My First Time is a regular feature in which writers talk about virgin experiences in their writing and publishing careers, ranging from their first rejection to the moment of holding their first published book in their hands. Today’s guest is Michael Parker. His new novel, All I Have in This World, has just been released to great acclaim. His previous novels include Towns Without Rivers, Virginia Lovers, If You Want Me To Stay, and The Watery Part of the World. His short stories have appeared in two collections: The Geographical Cure and Don’t Make Me Stop Now. His work has been published in the New York Times, the Washington Post, the Oxford American, and many other magazines. He is a recipient of a National Endowment for the Arts fellowship, an O. Henry Award, a Pushcart Prize, and three lifetime achievement awards, including the North Carolina Award for Literature. He teaches in the MFA writing program at UNC-Greensboro and lives in North Carolina and Texas. Click here to visit his website. (On a personal note: like Michael describes in the following essay, my first major story publication was in The Greensboro Review; I remain forever in their debt for publishing "Eating the Albino" back in 1993.)
My First Story Publication
I was in my second year of graduate school at the University of Virginia when a copy of my story in The Greensboro Review arrived in the mail. Actually, I’d had two more acceptances a couple weeks before I got the letter from the Review—one from Limestone, a magazine associated with the University of Kentucky and edited by my old college roommate, which didn’t really count; and another in a now-defunct magazine called Quarry West, which was started by Raymond Carver when he was teaching at UC Santa Cruz. Old college roommate aside (he wasn’t the sole editor, and he told me later he’d mostly stayed out of the process), Limestone published writers I had both heard of and respected, and anything associated with Raymond Carver—this being the mid 80s—was golden back in the day. These were both significant publications for which I was, and am still, thirty years later, grateful. But The Greensboro Review happened to show up at my post office first, and so it felt—and still feels—like my first.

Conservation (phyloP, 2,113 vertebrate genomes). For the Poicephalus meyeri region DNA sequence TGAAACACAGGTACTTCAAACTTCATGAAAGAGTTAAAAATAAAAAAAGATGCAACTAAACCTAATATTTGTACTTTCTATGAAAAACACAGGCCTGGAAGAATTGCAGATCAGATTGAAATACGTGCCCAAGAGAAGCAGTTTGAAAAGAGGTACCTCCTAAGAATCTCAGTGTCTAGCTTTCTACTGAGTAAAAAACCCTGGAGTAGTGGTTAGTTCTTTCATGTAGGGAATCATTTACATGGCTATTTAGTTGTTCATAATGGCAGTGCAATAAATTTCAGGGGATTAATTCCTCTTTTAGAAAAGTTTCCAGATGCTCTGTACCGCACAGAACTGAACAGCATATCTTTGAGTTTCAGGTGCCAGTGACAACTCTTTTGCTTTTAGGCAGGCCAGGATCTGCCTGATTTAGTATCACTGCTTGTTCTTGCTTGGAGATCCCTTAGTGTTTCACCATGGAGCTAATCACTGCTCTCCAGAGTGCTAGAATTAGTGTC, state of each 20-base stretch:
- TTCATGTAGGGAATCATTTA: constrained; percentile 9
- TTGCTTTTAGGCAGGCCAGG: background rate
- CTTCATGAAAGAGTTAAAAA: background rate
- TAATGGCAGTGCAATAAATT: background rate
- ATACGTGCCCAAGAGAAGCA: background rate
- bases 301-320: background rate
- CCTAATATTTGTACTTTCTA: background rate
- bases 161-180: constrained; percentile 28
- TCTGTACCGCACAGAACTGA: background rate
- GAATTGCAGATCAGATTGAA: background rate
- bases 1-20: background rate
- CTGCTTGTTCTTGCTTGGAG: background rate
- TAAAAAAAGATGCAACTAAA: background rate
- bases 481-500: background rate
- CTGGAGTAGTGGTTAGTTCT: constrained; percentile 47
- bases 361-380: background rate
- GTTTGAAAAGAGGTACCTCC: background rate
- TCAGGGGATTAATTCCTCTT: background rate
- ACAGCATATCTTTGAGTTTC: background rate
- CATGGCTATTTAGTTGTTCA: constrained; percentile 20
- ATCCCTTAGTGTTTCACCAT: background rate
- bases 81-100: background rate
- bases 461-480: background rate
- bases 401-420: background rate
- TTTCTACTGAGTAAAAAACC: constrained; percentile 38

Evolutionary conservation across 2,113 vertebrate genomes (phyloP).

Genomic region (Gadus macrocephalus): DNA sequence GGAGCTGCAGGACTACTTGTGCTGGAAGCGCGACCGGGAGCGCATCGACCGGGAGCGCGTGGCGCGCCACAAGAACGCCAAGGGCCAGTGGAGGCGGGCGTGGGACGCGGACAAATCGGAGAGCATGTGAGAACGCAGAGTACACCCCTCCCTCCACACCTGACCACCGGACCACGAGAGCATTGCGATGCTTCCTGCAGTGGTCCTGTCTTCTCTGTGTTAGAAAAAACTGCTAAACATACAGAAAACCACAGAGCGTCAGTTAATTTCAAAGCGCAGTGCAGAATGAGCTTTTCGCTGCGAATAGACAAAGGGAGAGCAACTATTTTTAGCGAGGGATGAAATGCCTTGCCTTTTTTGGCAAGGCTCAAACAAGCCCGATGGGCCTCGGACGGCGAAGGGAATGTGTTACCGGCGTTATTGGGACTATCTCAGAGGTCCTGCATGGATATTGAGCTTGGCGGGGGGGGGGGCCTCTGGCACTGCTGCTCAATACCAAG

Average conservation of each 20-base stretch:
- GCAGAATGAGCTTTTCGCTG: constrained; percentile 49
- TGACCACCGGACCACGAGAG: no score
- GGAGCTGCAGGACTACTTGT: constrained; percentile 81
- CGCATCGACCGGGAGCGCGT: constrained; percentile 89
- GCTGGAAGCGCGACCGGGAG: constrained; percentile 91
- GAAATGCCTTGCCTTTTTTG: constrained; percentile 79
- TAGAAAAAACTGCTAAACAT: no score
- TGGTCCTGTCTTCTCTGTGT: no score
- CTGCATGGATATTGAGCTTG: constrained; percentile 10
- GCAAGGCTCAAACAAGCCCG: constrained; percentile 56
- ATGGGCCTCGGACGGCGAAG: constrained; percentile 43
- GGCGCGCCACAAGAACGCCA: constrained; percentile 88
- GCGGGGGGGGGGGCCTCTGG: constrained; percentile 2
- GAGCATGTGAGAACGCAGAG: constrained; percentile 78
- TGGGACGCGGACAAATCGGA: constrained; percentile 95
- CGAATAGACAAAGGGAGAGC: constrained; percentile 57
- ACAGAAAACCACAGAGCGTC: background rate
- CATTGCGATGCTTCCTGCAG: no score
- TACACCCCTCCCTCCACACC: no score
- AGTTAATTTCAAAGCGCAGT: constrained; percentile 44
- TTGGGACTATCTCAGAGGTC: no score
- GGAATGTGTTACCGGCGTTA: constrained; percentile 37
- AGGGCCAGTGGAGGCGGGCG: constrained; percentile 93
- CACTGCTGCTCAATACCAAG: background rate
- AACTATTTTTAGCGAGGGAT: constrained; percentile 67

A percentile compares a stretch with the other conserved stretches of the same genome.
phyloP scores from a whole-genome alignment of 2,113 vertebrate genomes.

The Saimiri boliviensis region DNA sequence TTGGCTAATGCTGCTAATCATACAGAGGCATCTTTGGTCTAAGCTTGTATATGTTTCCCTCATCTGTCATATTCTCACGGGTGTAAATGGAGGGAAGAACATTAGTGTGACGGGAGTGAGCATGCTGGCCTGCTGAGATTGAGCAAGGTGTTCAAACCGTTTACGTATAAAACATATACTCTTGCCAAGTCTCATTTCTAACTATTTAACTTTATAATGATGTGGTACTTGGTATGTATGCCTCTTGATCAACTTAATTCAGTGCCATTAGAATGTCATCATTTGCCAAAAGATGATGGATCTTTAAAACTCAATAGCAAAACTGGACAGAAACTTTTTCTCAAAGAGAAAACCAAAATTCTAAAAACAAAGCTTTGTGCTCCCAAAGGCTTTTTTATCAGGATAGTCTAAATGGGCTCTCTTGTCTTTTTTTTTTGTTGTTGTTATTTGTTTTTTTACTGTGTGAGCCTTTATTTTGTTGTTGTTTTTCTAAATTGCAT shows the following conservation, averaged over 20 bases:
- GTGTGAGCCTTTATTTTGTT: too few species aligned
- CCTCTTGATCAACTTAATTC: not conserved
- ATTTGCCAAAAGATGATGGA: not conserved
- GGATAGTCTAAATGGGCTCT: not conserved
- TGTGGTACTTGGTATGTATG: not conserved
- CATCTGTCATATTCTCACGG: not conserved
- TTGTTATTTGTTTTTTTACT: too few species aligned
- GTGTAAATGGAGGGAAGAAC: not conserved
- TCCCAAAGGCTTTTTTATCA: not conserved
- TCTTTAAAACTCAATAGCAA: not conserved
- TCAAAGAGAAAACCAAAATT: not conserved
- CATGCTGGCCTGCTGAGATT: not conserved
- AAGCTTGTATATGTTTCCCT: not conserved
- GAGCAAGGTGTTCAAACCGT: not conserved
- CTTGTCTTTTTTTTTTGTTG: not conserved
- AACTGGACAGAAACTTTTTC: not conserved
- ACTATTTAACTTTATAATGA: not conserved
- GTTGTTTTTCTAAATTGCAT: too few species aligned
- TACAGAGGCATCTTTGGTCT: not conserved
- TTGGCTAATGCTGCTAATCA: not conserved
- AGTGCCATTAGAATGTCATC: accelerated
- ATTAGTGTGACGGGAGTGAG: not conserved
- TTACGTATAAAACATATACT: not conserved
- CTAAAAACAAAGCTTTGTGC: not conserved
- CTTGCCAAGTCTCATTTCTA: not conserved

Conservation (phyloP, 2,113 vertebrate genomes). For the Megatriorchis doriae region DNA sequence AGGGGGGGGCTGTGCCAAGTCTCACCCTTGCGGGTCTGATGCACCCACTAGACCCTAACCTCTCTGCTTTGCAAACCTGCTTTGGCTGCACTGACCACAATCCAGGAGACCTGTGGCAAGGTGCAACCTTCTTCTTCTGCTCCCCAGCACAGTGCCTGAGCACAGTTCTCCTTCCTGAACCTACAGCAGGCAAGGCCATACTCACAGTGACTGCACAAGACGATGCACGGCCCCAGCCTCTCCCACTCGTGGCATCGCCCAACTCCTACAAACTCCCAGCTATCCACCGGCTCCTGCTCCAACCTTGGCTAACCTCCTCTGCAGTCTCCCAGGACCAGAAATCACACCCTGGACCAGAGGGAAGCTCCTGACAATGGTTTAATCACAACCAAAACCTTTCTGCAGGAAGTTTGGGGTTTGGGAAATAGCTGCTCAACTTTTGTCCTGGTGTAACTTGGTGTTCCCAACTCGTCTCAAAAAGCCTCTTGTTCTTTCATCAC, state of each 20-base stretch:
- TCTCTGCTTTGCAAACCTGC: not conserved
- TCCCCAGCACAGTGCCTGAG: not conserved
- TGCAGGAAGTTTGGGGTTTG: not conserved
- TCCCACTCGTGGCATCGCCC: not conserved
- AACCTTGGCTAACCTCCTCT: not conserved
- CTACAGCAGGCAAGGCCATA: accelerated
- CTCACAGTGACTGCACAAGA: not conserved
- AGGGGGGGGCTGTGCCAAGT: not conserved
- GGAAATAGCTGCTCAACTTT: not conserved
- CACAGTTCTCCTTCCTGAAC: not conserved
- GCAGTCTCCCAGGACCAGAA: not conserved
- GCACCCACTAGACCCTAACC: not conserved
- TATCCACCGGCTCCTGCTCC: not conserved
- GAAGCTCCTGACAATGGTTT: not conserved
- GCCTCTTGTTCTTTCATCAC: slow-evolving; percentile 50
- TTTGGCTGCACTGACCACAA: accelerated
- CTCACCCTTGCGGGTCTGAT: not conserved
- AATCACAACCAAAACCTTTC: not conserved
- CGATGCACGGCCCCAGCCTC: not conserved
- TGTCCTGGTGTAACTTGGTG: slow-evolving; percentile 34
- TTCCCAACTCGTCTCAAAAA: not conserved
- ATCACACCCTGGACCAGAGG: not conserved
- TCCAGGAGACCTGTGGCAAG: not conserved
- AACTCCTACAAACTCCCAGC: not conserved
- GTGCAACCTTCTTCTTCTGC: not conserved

In those days, my wife (now ex-wife) and I lived ten miles out in the beautiful countryside surrounding Charlottesville, in an early 19th-century restored church. There wasn’t a mailbox—we collected our mail at a post office across the divided highway to which I made several trips a day. I was in that first flush of submitting stories, and a trip across the highway to stoop to see if a letter lay slanted behind the glass (our box was near the bottom row and so small all correspondence was curled inside) was the pinnacle of my day.